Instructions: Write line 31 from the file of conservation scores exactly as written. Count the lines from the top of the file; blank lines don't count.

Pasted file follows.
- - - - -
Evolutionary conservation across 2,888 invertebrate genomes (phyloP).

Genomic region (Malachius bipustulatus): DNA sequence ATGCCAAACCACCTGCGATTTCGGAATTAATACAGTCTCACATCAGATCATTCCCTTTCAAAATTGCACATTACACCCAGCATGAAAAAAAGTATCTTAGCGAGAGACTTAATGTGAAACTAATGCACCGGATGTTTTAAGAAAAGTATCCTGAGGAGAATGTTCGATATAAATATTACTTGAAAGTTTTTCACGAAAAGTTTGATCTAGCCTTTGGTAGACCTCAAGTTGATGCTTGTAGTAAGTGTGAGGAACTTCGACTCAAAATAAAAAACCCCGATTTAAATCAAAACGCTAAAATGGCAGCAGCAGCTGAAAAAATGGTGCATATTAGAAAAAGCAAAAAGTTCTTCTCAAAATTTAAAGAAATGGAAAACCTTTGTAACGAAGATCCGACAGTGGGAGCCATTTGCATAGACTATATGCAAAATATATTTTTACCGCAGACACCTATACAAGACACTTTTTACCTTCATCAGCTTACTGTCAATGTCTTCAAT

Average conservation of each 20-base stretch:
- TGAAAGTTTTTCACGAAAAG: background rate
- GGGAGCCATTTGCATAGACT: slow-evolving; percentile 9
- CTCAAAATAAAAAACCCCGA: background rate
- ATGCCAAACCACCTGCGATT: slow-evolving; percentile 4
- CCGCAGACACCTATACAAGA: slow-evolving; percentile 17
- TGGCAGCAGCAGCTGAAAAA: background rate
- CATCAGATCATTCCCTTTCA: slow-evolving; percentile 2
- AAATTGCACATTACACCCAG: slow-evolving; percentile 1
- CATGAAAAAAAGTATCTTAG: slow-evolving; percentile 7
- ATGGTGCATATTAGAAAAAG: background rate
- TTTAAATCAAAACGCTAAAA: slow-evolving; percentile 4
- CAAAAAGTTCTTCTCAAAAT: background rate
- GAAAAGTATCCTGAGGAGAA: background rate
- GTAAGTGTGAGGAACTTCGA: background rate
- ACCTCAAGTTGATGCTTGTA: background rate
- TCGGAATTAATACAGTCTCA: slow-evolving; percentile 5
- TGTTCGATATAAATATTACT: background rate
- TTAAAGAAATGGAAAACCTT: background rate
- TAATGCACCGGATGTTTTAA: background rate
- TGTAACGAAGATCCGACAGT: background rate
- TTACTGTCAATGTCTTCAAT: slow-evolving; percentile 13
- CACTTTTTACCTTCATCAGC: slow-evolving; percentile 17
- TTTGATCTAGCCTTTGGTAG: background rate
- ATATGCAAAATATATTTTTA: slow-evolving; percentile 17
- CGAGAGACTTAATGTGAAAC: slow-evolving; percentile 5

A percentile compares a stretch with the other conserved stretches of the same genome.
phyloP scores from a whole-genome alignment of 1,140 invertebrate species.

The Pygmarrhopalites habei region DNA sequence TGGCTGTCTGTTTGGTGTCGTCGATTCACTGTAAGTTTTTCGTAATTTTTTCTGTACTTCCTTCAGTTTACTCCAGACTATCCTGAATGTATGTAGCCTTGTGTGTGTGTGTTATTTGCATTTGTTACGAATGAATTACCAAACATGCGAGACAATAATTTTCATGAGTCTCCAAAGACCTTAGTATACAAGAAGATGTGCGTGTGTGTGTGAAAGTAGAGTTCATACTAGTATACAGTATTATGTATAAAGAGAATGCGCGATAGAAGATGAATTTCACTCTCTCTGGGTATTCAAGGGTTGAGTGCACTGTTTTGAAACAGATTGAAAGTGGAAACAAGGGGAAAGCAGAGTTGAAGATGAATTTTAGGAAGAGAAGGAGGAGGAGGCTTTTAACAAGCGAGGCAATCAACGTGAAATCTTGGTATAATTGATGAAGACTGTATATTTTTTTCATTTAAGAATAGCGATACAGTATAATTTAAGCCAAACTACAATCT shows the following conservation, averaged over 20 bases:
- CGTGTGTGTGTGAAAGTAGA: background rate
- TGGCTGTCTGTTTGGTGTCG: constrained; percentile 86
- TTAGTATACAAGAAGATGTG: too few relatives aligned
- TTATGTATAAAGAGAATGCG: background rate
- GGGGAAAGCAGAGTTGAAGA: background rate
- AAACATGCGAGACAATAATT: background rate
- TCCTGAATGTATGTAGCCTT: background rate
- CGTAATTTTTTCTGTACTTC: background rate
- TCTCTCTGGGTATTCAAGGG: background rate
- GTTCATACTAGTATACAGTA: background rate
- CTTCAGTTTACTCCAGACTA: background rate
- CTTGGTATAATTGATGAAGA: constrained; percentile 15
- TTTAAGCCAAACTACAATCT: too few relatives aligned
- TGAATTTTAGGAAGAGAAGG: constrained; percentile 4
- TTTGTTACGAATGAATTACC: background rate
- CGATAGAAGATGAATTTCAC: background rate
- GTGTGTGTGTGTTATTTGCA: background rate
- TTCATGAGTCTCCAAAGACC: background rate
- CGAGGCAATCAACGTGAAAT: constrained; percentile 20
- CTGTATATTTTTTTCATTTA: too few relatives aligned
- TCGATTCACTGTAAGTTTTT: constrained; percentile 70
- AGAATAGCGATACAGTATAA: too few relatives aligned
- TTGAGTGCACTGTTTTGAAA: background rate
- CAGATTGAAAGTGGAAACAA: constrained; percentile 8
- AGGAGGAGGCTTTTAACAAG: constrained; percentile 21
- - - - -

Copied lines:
The Pygmarrhopalites habei region DNA sequence TGGCTGTCTGTTTGGTGTCGTCGATTCACTGTAAGTTTTTCGTAATTTTTTCTGTACTTCCTTCAGTTTACTCCAGACTATCCTGAATGTATGTAGCCTTGTGTGTGTGTGTTATTTGCATTTGTTACGAATGAATTACCAAACATGCGAGACAATAATTTTCATGAGTCTCCAAAGACCTTAGTATACAAGAAGATGTGCGTGTGTGTGTGAAAGTAGAGTTCATACTAGTATACAGTATTATGTATAAAGAGAATGCGCGATAGAAGATGAATTTCACTCTCTCTGGGTATTCAAGGGTTGAGTGCACTGTTTTGAAACAGATTGAAAGTGGAAACAAGGGGAAAGCAGAGTTGAAGATGAATTTTAGGAAGAGAAGGAGGAGGAGGCTTTTAACAAGCGAGGCAATCAACGTGAAATCTTGGTATAATTGATGAAGACTGTATATTTTTTTCATTTAAGAATAGCGATACAGTATAATTTAAGCCAAACTACAATCT shows the following conservation, averaged over 20 bases: